11. The affiant deposed that the 2nd respondent is a law-abiding organ and upholds all laws governing staff of publicoffices in the County and has always moved with alacrity in correcting oversight in staffing of public offices. She confirmed that she noted an anomaly in the recruitment of certain advisory staff in the office of the 1st Respondent and brought it to the attention of the 3rd respondent to take corrective measures under section 77 of the County Governments Act and the 3rd respondent has since corrected the over sight by revoking the concerned appointments. Finally, she opined that the accusation by the petitioner are generalised, imprecise, and lack particulars, and therefore they incapable of direct rejoinder.
12. The 3rd respondent and he SRC did not participate in the petition after Wasilwa J rendered a ruling herein on 13/7/2021 whereby she gave conservatory orders barring the respondents from appointing any partisan staff other than those authorised by SRC.
13. Mr Musyoka Annan,learned counsel for the petitioner summed up the Petition as complaint against the irregular and unlawful appointments by the 1st and 2nd Respondents of persons claiming to be advisory officers.He contended that the said appointments are contrary to the Constitution, County Government Act and Staff Establishment Manual (Circular by the SRC).
14. He contended that the respondents have breached Article 2(1), 3(1),10, 12, 201, 226(5), 230, 232(1), 235, 258 and 259 (11) of the Constitution which dictates how public bodies ought to undertaken recruitment of employees, including public participation through advertisement in mass media. He contended that the impugned appointments were done irregularly without advertisement in the mass media. He submitted that the irregular and unconstitutional appointments were done to reward political cronies.
15. He further submitted that the petitioner has proved his case through the petition and the supporting affidavit as opposed to the allegation made by the respondents in their grounds of opposition. He contended that before the court gave conservatory orders, it was satisfied that the petitioner had established a prima facie case. He further submitted that the respondents have indeed admitted the irregular recruitment complained of in the petition by stating that the oversight was rectified.
16. He also submitted that there is no merit in the respondents’ objection that the petitioner lacks locus standi since he has no employment relationship with them. He contended that the petitioner’slocus standi stems from his citizenship, which gives him the right to sue if the law is being breached and to protect public funds.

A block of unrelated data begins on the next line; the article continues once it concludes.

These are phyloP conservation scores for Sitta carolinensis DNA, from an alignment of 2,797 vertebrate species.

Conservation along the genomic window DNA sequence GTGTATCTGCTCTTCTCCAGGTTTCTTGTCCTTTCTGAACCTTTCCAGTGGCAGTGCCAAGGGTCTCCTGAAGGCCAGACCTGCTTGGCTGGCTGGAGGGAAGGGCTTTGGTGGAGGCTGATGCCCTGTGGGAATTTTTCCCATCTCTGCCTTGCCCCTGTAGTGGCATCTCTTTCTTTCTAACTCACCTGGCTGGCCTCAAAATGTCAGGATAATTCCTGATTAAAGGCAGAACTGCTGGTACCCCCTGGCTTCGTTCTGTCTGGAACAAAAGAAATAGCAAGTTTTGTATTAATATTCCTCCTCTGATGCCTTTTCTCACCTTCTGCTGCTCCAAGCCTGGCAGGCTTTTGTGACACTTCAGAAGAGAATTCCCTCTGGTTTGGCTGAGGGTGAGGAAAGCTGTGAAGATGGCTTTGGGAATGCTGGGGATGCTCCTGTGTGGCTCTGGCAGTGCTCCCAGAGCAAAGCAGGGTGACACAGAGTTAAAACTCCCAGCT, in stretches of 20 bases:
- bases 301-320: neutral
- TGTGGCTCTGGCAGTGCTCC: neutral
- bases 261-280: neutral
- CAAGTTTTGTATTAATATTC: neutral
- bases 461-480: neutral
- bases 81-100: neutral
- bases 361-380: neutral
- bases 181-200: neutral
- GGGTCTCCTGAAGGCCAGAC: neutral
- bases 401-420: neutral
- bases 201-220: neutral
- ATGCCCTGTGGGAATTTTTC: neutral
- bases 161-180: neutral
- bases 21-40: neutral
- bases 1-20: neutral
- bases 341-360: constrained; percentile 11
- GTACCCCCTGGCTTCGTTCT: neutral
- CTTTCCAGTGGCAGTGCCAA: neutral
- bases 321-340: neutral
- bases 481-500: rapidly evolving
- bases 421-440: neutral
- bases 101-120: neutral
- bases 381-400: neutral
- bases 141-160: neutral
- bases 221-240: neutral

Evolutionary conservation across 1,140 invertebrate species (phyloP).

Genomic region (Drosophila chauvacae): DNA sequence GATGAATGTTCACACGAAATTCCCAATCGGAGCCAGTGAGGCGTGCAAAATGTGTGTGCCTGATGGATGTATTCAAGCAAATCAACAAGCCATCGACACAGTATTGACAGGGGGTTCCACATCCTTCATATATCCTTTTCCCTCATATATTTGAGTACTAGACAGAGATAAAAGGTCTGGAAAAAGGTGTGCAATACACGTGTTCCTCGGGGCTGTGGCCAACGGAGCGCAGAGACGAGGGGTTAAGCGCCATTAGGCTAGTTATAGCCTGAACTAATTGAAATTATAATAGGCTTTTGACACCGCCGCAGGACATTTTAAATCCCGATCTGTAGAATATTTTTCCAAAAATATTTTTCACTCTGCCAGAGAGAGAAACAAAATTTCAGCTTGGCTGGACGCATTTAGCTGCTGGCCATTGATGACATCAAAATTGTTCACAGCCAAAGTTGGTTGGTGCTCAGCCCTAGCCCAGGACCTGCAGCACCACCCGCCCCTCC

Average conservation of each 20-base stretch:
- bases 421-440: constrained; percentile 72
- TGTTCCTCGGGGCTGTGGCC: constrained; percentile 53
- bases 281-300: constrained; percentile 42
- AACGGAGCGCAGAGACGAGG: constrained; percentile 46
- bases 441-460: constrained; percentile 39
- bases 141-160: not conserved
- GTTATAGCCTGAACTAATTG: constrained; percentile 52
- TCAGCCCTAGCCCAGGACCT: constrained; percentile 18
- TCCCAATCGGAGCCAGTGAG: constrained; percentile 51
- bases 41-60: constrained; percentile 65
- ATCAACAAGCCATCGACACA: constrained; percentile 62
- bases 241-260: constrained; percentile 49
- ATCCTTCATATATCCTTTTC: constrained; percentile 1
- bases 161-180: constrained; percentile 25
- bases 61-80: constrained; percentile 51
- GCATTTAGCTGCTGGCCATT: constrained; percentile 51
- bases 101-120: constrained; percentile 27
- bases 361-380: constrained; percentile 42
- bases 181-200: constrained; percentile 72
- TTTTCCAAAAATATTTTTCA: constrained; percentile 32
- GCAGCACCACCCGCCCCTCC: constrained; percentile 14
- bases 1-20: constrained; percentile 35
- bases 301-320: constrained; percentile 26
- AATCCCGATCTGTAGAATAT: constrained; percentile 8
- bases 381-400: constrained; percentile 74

17. The counsel urged the court to arise took the occasion and protect public funds and people from public bodies which violate the law by using public offices like private business. Finally he prayed for the petition to be allowed with costs.
18. Mr Matwere, learned counsel for the 1st and 2nd respondents opposed the petition. He submitted that the role of recruiting and appointing staff of the County Government is by the 3rd respondent pursuant to section 58 and 59 of the County Governments Act. He maintained that the only role played by his clients is to nominate but the recruitmentand appointment is done by the 3rd respondent.
19. He contended that the County Secretary in her Replying Affidavit confirmed that the impugned recruitment was done bythe 3rdrespondent and when a complaint was raised, she notified the 3rd respondent to take the corrective measures under section 77 of the County governments Act. He submitted that by the time the petition was filed, the corrective measures had already been undertaken by revocation of the irregular appointment.
20. He reiterated that the petitioner has not pleaded with precision and tendered cogent evidence to prove the alleged violation. The counselcontended that the petitioner is only relying on information from social medial (blogger) who has not sworn any affidavit in this suit to verify the allegations made.
21. He contended further that the prayers sought are not merited since the corrective measure sought were made even before the petition was filed. Further, he submitted that the prayer for reimbursement of the salary paid to thestaff recruited irregularly cannot be sought against the 1st and 2nd Respondent because it was not their duty to recruit the said staff.